Given the ADDA’s “noticeable silence during a long history of relying on prosecutorial discretion to bring more serious charges, pile on enhancements, and ratchet up penalties,” Krinsky said, “this week’s claim that DA Gascon’s policies are somehow ‘unethical’ or ‘unlawful’ and that line prosecutors should not be expected to implement changes that voters resoundingly embraced…”  It “rings hollow,” she said.

Dean of UC Berkeley Law School, Erwin Chemerinsky, along with David Mills, Professor of Practice of Law and Senior Lecturer at Stanford Law School, and Michael Romano,and Michael Romano, Director of Stanford Law School’s Three Strikes Project, similarly questioned the sincerity of the ADDA’s sudden claim that the new DA’s position on sentencing enhancements and other justice reforms, was somehow “unconstitutional,” and that following the new directives would force LA’s assistant DA’s to violate their respective consciences and their allegiance to justice.

Michael Romano, Director of Stanford Law School’s Three Strikes Project

“The California Supreme Court,” the three wrote, has held that California’s various local district attorneys “are given complete authority” to enforce the state criminal law in their respective counties.

“That the [ADDA] now claims the practice to be unlawful is more reflective of their longstanding opposition to reform and the will of millions of Angelenos, than it is the legality of DA Gascón’s directives,” they wrote in a statement.

“DA Gascón’s policies will enhance health and safety in Los Angeles and begin a much needed process to reduce epidemic levels of mass incarceration.”

(It helps to know that Chemerinsky and Romano — in addition to their day jobs — are both members of Gascón’s transition team. Stanford Professor David Mills, along with Romano, was deeply involved the reform of California’s Three Strikes law, and are both expert on the general topic of sentencing enhancements. Chemerinsky is, among other things,  a nationally known expert in Constitutional law.)


Community safety and the rights of victims

Several victim’s rights groups were among those who have voiced strong support for the changes Gascón is working to put in place, and expressed their opposition to the ADDA’s new legal filing.

“The fact is, extreme sentencing laws enacted in California over the past several decades have done nothing to increase the safety and well being of our communities,” said Tinisch Hollins, California state director for Crime Survivors for Safety and Justice.

Tinisch Hollins, President of Californians for Safety and Justice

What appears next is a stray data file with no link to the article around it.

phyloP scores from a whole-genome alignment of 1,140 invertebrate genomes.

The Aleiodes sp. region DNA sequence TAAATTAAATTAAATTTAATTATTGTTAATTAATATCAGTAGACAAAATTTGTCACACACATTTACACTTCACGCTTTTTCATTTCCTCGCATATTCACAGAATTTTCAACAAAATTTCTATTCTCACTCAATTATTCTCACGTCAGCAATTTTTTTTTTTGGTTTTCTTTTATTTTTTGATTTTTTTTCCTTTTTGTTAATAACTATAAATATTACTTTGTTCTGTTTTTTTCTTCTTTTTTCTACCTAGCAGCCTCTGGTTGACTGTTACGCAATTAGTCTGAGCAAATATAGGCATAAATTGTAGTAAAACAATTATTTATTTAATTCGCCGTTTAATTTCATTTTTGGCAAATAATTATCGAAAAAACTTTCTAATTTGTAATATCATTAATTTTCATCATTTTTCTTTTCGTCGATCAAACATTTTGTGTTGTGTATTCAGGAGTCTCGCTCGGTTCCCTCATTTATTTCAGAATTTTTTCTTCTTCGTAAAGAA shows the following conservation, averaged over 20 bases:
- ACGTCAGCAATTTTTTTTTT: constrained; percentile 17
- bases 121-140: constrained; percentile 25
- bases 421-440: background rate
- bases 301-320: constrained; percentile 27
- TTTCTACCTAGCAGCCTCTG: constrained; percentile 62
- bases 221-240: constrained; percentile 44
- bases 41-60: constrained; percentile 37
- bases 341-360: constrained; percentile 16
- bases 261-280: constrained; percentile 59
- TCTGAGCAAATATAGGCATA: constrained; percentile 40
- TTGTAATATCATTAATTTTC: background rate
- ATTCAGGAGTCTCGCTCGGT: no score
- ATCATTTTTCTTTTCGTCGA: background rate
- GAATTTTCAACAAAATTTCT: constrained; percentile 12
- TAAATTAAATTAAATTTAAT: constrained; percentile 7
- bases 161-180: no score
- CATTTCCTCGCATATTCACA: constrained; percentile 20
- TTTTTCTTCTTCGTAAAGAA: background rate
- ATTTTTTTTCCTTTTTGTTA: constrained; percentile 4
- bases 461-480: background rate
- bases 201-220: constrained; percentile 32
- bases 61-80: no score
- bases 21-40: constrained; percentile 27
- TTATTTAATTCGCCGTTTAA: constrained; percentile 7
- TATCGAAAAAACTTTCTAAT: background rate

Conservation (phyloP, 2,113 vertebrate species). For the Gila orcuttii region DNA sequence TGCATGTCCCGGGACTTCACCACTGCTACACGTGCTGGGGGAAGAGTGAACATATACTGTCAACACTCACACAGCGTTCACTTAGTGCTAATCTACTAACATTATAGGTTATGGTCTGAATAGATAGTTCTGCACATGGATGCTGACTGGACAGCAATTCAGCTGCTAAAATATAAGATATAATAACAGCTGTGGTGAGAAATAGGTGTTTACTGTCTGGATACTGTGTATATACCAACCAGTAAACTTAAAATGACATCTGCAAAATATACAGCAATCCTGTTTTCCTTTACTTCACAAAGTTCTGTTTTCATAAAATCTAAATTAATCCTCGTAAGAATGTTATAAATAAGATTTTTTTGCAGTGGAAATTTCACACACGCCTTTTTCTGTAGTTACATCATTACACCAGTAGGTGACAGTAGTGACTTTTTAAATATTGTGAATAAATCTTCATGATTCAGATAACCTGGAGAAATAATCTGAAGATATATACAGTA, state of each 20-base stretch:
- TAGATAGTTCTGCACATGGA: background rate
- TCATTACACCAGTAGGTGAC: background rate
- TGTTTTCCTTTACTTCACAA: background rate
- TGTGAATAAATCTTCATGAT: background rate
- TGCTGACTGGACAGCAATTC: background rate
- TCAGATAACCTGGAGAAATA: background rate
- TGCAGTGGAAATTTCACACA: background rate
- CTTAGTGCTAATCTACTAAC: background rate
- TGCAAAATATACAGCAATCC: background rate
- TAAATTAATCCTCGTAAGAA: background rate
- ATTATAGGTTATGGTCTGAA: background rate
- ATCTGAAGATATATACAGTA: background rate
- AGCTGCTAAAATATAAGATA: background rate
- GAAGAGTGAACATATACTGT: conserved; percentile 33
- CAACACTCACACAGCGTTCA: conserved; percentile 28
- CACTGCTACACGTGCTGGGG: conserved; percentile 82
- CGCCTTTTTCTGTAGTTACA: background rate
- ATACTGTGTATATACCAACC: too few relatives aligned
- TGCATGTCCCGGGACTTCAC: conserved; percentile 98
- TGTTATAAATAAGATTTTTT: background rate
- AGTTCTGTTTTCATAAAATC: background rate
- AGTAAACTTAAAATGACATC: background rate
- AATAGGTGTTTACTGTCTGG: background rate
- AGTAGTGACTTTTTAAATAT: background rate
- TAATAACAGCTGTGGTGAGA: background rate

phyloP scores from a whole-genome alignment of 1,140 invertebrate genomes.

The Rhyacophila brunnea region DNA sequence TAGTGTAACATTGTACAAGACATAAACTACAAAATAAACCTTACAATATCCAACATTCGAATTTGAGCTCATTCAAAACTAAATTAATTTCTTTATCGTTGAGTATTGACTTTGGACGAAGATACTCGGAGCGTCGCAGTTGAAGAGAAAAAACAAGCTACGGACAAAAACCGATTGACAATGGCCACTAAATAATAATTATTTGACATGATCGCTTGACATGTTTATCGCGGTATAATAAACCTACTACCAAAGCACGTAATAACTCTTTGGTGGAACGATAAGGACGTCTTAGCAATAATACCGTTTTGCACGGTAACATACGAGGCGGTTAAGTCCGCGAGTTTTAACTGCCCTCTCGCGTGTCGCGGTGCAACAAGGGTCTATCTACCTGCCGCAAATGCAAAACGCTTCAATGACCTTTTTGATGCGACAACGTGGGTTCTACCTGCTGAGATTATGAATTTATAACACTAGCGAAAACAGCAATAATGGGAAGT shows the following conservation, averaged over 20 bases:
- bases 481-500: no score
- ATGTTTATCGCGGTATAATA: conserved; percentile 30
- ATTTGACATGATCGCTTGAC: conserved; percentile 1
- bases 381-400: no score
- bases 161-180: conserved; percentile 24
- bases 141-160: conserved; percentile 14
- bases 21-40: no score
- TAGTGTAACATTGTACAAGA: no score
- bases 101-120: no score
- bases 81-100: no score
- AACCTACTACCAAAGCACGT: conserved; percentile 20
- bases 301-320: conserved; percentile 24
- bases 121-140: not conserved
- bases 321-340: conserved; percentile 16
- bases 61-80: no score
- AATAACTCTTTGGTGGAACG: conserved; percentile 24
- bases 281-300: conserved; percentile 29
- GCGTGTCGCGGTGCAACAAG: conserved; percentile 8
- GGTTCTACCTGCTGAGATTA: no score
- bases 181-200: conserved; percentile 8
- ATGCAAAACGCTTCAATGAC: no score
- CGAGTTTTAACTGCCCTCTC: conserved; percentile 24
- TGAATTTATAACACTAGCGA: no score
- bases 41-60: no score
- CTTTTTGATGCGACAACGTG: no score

“Instead, they’ve done the opposite, deepening racial disparities, increasing economic insecurity and further destabilizing those communities most impacted by crime and violence.”

A survivor of crime herself, and leader of what is arguably California’s largest network of crime survivors, Hollins said she has dedicated her life to “working to prevent anyone else from becoming a victim of crime, and  making sure all of our communities enjoy true safety.”

But, keeping people locked up longer than necessary through sentencing enhancements and determinate sentencing is not the way to do it, said Hollins.

“Victims deserve better than a tough on crime approach that has never made us safer.  And District Attorney Gascon should be commended for not yielding to the defenders of a failed system.”

After the judge spiked the ADDA’s temporary restraining order request  Gascón, issued his own statement on the filing of the new lawsuit.

“From serving as a beat cop with the LAPD to Chief of Police in some of America’s most conservative and progressive cities, I have spent my life ensuring those who pose a threat to our community are held accountable and kept away from the rest of us.”

(Prior to being the San Francisco DA, George Gascón was the Chief of Police for Mesa Arizona, the Chief of San Francisco PD, and the first Assistant Chief of the Los Angeles Police Department under Bill Bratton, which meant he ran daily patrol operations.)

But during those years, he said, he observed that sentencing enhancements, and the like, “have never been shown to enhance our safety.”

For  these reasons, said Gascón, he has asked the LA deputy district attorneys who make an appearance,  “‘for the people’ to end excessive sentencing practices,” that compromise the “long-term health and safety,” of LA County’s communities.

By the end of the day, Gascon had launched a Victims of Crime Advisory Board.